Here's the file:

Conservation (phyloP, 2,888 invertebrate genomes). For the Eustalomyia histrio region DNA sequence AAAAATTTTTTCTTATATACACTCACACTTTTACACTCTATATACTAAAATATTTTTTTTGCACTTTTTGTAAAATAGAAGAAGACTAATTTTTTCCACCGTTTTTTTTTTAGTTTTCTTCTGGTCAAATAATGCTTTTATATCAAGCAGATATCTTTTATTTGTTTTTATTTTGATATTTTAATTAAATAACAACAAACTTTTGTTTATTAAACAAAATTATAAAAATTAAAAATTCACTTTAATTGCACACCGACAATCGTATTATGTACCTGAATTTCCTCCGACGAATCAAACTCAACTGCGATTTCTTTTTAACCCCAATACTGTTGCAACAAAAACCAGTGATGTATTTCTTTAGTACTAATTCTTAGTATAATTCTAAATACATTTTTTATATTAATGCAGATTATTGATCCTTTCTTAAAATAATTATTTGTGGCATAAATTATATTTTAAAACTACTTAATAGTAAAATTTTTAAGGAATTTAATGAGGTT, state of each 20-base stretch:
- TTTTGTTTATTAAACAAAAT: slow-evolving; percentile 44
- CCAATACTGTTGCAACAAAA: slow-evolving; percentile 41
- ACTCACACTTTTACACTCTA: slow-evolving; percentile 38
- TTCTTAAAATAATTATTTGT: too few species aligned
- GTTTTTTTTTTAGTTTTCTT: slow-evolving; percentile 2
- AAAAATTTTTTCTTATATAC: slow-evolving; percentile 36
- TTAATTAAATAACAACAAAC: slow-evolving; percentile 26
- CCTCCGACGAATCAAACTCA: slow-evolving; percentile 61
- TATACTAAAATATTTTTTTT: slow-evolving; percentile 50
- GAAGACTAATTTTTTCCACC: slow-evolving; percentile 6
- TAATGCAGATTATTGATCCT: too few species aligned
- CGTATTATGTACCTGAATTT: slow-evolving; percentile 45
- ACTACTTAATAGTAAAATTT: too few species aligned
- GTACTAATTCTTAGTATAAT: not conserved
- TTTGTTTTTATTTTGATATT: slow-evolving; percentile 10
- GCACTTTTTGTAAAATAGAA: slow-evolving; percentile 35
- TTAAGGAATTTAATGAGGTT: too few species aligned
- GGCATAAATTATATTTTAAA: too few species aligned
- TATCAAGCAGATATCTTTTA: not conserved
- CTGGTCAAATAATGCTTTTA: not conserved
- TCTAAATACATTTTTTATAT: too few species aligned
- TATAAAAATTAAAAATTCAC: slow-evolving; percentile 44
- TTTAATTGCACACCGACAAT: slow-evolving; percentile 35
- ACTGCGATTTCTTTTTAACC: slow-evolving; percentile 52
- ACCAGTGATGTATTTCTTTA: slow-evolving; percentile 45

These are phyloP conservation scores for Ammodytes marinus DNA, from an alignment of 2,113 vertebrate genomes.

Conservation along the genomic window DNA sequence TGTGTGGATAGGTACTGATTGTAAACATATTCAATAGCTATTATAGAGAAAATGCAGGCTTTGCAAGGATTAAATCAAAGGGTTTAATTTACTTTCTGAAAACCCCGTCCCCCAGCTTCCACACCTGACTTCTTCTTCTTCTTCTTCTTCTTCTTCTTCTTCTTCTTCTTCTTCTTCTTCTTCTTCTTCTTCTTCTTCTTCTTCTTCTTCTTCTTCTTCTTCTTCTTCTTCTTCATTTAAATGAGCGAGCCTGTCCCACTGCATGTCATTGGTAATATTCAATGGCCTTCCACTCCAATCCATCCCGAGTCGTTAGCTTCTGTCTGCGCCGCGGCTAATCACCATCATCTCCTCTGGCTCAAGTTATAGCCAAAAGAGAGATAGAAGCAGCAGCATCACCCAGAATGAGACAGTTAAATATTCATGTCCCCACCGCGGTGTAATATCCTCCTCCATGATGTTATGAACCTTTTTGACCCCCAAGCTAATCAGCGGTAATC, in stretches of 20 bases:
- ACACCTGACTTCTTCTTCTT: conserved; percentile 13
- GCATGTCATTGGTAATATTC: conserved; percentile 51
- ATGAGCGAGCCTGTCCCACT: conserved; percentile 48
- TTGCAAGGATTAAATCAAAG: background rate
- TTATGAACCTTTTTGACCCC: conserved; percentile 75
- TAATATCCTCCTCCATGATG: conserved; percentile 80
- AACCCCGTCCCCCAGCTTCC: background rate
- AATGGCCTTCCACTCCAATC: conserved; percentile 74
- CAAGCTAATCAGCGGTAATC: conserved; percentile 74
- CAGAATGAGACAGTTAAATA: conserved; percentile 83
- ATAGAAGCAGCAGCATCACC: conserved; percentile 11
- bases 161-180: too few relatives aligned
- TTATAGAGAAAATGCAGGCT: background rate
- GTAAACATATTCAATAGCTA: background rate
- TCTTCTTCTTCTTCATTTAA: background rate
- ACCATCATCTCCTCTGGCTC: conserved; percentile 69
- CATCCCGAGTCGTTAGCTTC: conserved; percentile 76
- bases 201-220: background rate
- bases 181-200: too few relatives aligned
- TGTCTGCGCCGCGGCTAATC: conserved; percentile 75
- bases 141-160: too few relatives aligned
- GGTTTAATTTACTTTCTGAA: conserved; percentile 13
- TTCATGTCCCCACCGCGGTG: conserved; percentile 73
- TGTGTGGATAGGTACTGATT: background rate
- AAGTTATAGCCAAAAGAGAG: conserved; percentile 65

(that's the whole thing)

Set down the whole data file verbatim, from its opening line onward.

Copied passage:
Conservation (phyloP, 2,888 invertebrate genomes). For the Eustalomyia histrio region DNA sequence AAAAATTTTTTCTTATATACACTCACACTTTTACACTCTATATACTAAAATATTTTTTTTGCACTTTTTGTAAAATAGAAGAAGACTAATTTTTTCCACCGTTTTTTTTTTAGTTTTCTTCTGGTCAAATAATGCTTTTATATCAAGCAGATATCTTTTATTTGTTTTTATTTTGATATTTTAATTAAATAACAACAAACTTTTGTTTATTAAACAAAATTATAAAAATTAAAAATTCACTTTAATTGCACACCGACAATCGTATTATGTACCTGAATTTCCTCCGACGAATCAAACTCAACTGCGATTTCTTTTTAACCCCAATACTGTTGCAACAAAAACCAGTGATGTATTTCTTTAGTACTAATTCTTAGTATAATTCTAAATACATTTTTTATATTAATGCAGATTATTGATCCTTTCTTAAAATAATTATTTGTGGCATAAATTATATTTTAAAACTACTTAATAGTAAAATTTTTAAGGAATTTAATGAGGTT, state of each 20-base stretch:
- TTTTGTTTATTAAACAAAAT: slow-evolving; percentile 44
- CCAATACTGTTGCAACAAAA: slow-evolving; percentile 41
- ACTCACACTTTTACACTCTA: slow-evolving; percentile 38
- TTCTTAAAATAATTATTTGT: too few species aligned
- GTTTTTTTTTTAGTTTTCTT: slow-evolving; percentile 2
- AAAAATTTTTTCTTATATAC: slow-evolving; percentile 36
- TTAATTAAATAACAACAAAC: slow-evolving; percentile 26
- CCTCCGACGAATCAAACTCA: slow-evolving; percentile 61
- TATACTAAAATATTTTTTTT: slow-evolving; percentile 50
- GAAGACTAATTTTTTCCACC: slow-evolving; percentile 6
- TAATGCAGATTATTGATCCT: too few species aligned
- CGTATTATGTACCTGAATTT: slow-evolving; percentile 45
- ACTACTTAATAGTAAAATTT: too few species aligned
- GTACTAATTCTTAGTATAAT: not conserved
- TTTGTTTTTATTTTGATATT: slow-evolving; percentile 10
- GCACTTTTTGTAAAATAGAA: slow-evolving; percentile 35
- TTAAGGAATTTAATGAGGTT: too few species aligned
- GGCATAAATTATATTTTAAA: too few species aligned
- TATCAAGCAGATATCTTTTA: not conserved
- CTGGTCAAATAATGCTTTTA: not conserved
- TCTAAATACATTTTTTATAT: too few species aligned
- TATAAAAATTAAAAATTCAC: slow-evolving; percentile 44
- TTTAATTGCACACCGACAAT: slow-evolving; percentile 35
- ACTGCGATTTCTTTTTAACC: slow-evolving; percentile 52
- ACCAGTGATGTATTTCTTTA: slow-evolving; percentile 45

These are phyloP conservation scores for Ammodytes marinus DNA, from an alignment of 2,113 vertebrate genomes.

Conservation along the genomic window DNA sequence TGTGTGGATAGGTACTGATTGTAAACATATTCAATAGCTATTATAGAGAAAATGCAGGCTTTGCAAGGATTAAATCAAAGGGTTTAATTTACTTTCTGAAAACCCCGTCCCCCAGCTTCCACACCTGACTTCTTCTTCTTCTTCTTCTTCTTCTTCTTCTTCTTCTTCTTCTTCTTCTTCTTCTTCTTCTTCTTCTTCTTCTTCTTCTTCTTCTTCTTCTTCTTCTTCTTCTTCATTTAAATGAGCGAGCCTGTCCCACTGCATGTCATTGGTAATATTCAATGGCCTTCCACTCCAATCCATCCCGAGTCGTTAGCTTCTGTCTGCGCCGCGGCTAATCACCATCATCTCCTCTGGCTCAAGTTATAGCCAAAAGAGAGATAGAAGCAGCAGCATCACCCAGAATGAGACAGTTAAATATTCATGTCCCCACCGCGGTGTAATATCCTCCTCCATGATGTTATGAACCTTTTTGACCCCCAAGCTAATCAGCGGTAATC, in stretches of 20 bases:
- ACACCTGACTTCTTCTTCTT: conserved; percentile 13
- GCATGTCATTGGTAATATTC: conserved; percentile 51
- ATGAGCGAGCCTGTCCCACT: conserved; percentile 48
- TTGCAAGGATTAAATCAAAG: background rate
- TTATGAACCTTTTTGACCCC: conserved; percentile 75
- TAATATCCTCCTCCATGATG: conserved; percentile 80
- AACCCCGTCCCCCAGCTTCC: background rate
- AATGGCCTTCCACTCCAATC: conserved; percentile 74
- CAAGCTAATCAGCGGTAATC: conserved; percentile 74
- CAGAATGAGACAGTTAAATA: conserved; percentile 83
- ATAGAAGCAGCAGCATCACC: conserved; percentile 11
- bases 161-180: too few relatives aligned
- TTATAGAGAAAATGCAGGCT: background rate
- GTAAACATATTCAATAGCTA: background rate
- TCTTCTTCTTCTTCATTTAA: background rate
- ACCATCATCTCCTCTGGCTC: conserved; percentile 69
- CATCCCGAGTCGTTAGCTTC: conserved; percentile 76
- bases 201-220: background rate
- bases 181-200: too few relatives aligned
- TGTCTGCGCCGCGGCTAATC: conserved; percentile 75
- bases 141-160: too few relatives aligned
- GGTTTAATTTACTTTCTGAA: conserved; percentile 13
- TTCATGTCCCCACCGCGGTG: conserved; percentile 73
- TGTGTGGATAGGTACTGATT: background rate
- AAGTTATAGCCAAAAGAGAG: conserved; percentile 65